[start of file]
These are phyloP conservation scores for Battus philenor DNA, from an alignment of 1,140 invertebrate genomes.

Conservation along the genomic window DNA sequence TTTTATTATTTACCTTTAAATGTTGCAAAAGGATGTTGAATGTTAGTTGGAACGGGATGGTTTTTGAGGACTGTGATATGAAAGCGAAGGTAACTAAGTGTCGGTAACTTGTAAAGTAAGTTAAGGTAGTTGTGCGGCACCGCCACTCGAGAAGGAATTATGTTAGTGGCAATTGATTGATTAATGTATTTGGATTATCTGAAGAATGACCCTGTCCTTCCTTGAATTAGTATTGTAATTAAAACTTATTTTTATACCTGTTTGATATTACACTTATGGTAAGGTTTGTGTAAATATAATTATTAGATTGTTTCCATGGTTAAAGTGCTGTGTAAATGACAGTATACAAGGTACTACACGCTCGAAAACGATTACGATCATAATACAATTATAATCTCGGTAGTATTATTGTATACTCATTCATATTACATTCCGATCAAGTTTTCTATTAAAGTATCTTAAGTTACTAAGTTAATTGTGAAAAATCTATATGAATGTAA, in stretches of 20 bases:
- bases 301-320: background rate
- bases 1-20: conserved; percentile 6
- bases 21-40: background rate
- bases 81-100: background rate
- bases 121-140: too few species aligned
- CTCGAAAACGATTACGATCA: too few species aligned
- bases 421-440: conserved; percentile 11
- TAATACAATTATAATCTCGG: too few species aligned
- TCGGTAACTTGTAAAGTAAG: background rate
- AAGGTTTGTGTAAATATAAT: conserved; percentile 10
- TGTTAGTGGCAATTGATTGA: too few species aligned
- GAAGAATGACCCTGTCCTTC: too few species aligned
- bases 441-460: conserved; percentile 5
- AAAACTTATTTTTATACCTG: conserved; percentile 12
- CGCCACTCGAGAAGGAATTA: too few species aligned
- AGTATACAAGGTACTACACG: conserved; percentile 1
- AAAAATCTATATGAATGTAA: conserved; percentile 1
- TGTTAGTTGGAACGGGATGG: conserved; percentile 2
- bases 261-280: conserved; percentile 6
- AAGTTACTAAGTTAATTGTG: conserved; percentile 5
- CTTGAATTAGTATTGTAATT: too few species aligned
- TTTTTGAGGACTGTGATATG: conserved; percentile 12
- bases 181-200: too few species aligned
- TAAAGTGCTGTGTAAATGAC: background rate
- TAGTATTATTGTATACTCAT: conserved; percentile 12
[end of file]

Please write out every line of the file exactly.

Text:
These are phyloP conservation scores for Battus philenor DNA, from an alignment of 1,140 invertebrate genomes.

Conservation along the genomic window DNA sequence TTTTATTATTTACCTTTAAATGTTGCAAAAGGATGTTGAATGTTAGTTGGAACGGGATGGTTTTTGAGGACTGTGATATGAAAGCGAAGGTAACTAAGTGTCGGTAACTTGTAAAGTAAGTTAAGGTAGTTGTGCGGCACCGCCACTCGAGAAGGAATTATGTTAGTGGCAATTGATTGATTAATGTATTTGGATTATCTGAAGAATGACCCTGTCCTTCCTTGAATTAGTATTGTAATTAAAACTTATTTTTATACCTGTTTGATATTACACTTATGGTAAGGTTTGTGTAAATATAATTATTAGATTGTTTCCATGGTTAAAGTGCTGTGTAAATGACAGTATACAAGGTACTACACGCTCGAAAACGATTACGATCATAATACAATTATAATCTCGGTAGTATTATTGTATACTCATTCATATTACATTCCGATCAAGTTTTCTATTAAAGTATCTTAAGTTACTAAGTTAATTGTGAAAAATCTATATGAATGTAA, in stretches of 20 bases:
- bases 301-320: background rate
- bases 1-20: conserved; percentile 6
- bases 21-40: background rate
- bases 81-100: background rate
- bases 121-140: too few species aligned
- CTCGAAAACGATTACGATCA: too few species aligned
- bases 421-440: conserved; percentile 11
- TAATACAATTATAATCTCGG: too few species aligned
- TCGGTAACTTGTAAAGTAAG: background rate
- AAGGTTTGTGTAAATATAAT: conserved; percentile 10
- TGTTAGTGGCAATTGATTGA: too few species aligned
- GAAGAATGACCCTGTCCTTC: too few species aligned
- bases 441-460: conserved; percentile 5
- AAAACTTATTTTTATACCTG: conserved; percentile 12
- CGCCACTCGAGAAGGAATTA: too few species aligned
- AGTATACAAGGTACTACACG: conserved; percentile 1
- AAAAATCTATATGAATGTAA: conserved; percentile 1
- TGTTAGTTGGAACGGGATGG: conserved; percentile 2
- bases 261-280: conserved; percentile 6
- AAGTTACTAAGTTAATTGTG: conserved; percentile 5
- CTTGAATTAGTATTGTAATT: too few species aligned
- TTTTTGAGGACTGTGATATG: conserved; percentile 12
- bases 181-200: too few species aligned
- TAAAGTGCTGTGTAAATGAC: background rate
- TAGTATTATTGTATACTCAT: conserved; percentile 12